In the opinion pages of the Boston Globe, James Nehring, a Massachusetts professor and former principal, contends that the Every Student Succeeds Act will likely fail to improve student outcomes because the law holds on to accountability requirements “like a dog does a bone.”
“The regulatory process associated with implementation will inevitably corrupt the law’s intent,” Nehring argues, referring to annual assessment requirements. “The accountability regime is turning many schools into test prep centers,” which limits the scope of curricula and instruction. “Teachers and administrators told us they would aspire to something more, but this is what the system demands.”
Quite the opposite is true. High-quality assessments are one of the best tools parents and teachers have to measure student growth and to provide support when and where their kids need it most. Good tests are particularly important to low-income communities and communities of color to ensure that all students are held to high expectations that prepare them for college and careers.
“We rely on the consistent, accurate, and reliable data provided by annual statewide assessments to advocate for better lives and outcomes for our children,” 12 national civil and human rights organizations wrote previously. “These data are critical for understanding whether and where there is equal opportunity.”
Nationwide, a growing consensus has emerged urging families to opt in to meaningful assessments. “Yearly assessments are vital in measuring learning,” the New York Post editorial board wrote earlier this year. “They provide critical feedback about students, teachers and schools.”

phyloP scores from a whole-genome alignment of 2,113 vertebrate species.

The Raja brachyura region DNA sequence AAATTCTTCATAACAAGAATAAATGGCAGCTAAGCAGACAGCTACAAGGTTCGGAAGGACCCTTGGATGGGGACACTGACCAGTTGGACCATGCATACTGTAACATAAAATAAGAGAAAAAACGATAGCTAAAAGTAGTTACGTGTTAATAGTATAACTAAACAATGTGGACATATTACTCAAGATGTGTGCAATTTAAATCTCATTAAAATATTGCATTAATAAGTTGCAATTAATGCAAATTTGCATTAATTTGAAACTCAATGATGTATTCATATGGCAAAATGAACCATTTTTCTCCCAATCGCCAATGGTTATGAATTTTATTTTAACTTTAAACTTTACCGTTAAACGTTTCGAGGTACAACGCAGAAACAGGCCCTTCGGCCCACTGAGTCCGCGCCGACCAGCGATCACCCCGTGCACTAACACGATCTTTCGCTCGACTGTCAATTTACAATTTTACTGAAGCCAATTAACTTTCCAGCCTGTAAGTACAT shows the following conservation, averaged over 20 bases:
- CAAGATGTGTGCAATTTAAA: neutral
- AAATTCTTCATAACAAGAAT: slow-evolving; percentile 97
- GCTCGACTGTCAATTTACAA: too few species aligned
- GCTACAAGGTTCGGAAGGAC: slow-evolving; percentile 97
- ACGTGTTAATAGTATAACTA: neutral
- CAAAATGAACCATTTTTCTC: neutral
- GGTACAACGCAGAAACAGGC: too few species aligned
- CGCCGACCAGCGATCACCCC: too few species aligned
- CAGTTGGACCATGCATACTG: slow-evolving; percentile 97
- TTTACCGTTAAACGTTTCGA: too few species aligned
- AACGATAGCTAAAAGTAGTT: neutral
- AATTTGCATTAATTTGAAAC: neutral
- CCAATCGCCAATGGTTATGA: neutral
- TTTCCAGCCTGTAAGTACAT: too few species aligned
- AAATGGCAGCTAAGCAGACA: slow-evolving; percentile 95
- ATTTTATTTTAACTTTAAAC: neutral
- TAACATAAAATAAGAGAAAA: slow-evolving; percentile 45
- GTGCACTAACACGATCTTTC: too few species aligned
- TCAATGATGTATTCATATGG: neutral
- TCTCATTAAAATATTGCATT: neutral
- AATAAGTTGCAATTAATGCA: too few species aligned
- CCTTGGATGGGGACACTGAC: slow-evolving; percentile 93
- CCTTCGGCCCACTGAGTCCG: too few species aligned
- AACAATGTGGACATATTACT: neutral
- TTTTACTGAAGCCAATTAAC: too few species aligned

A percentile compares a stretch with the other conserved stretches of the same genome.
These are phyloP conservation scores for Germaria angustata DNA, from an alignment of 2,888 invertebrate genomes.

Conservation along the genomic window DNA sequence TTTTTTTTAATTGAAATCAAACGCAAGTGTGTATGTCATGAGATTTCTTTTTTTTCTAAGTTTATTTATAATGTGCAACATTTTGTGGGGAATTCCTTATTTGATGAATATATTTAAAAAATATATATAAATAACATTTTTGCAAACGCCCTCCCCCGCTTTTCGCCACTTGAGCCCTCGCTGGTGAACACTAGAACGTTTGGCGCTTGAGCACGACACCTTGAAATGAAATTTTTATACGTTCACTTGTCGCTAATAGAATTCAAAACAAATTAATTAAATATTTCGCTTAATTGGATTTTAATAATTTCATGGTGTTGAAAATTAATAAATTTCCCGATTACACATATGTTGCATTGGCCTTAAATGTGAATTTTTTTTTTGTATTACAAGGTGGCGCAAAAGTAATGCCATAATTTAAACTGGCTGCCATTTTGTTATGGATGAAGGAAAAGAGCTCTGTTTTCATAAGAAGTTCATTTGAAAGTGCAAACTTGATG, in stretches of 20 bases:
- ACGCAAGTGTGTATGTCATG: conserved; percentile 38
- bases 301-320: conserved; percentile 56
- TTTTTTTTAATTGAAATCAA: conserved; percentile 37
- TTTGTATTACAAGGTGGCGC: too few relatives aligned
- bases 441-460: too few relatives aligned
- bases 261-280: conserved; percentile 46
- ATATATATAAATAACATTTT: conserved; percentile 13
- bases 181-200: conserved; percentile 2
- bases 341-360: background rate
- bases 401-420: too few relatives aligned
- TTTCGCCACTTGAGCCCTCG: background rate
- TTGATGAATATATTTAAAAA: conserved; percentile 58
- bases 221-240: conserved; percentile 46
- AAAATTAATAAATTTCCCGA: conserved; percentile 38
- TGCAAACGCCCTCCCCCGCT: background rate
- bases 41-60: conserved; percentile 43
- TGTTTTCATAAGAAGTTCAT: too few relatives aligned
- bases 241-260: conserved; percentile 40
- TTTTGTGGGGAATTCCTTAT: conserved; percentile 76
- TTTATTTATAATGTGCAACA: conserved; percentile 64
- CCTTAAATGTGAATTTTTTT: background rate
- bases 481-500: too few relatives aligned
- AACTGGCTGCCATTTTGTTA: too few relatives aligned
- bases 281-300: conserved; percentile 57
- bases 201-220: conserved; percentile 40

Good tests provide parents with accurate information about how well schools are preparing students, and they offer teachers actionable data about where students are doing well, and where they need support. By implementing high-quality assessments, most states have begun to close discrepancies between state-reported proficiency rates and those identified by national, objective measures – meaning educators and parents are getting better information.
Parents should resist the “siren song” of those who want to use this moment of truth to attach high standards or high-quality systems of accountability, Mike Petrilli of the Fordham Institute wrote last year. “They may not be perfect, but they are finally giving parents, educators and taxpayers an honest assessment of how our students are doing.”
The Every Student Succeeds Act gives state and local policymakers the opportunity to create accountability systems that meet the needs of all their students. Congressman John Kline, chairman of the House Committee on Education and the Workforce, called the law a “huge success for conservatives” in that regard.
With that increased control comes greater responsibility for policymakers to keep the bar high for students. Overwhelmingly, states that set high expectations for students and matched those goals with high-quality assessments have seen improvements in student performance.
“While there are numerous factors that affect student scores,” Jim Cowen explains, “the 2016 assessments suggest that the promise of higher academic standards—whatever they may be called—is working.”
By keeping expectations high, and holding schools and students accountable to those goals, states are not only better preparing children for success, they are doing right by parents. Evidence shows that parents strongly favor high, consistent education standards and regular assessments. In fact, nearly four out of five parents support annual state assessments, according to a study by Education Next.
As policymakers implement the Every Student Succeeds Act, the message should be clear: Keep the bar high for students. That requires honest, high-quality assessments. Parents should settle for nothing less.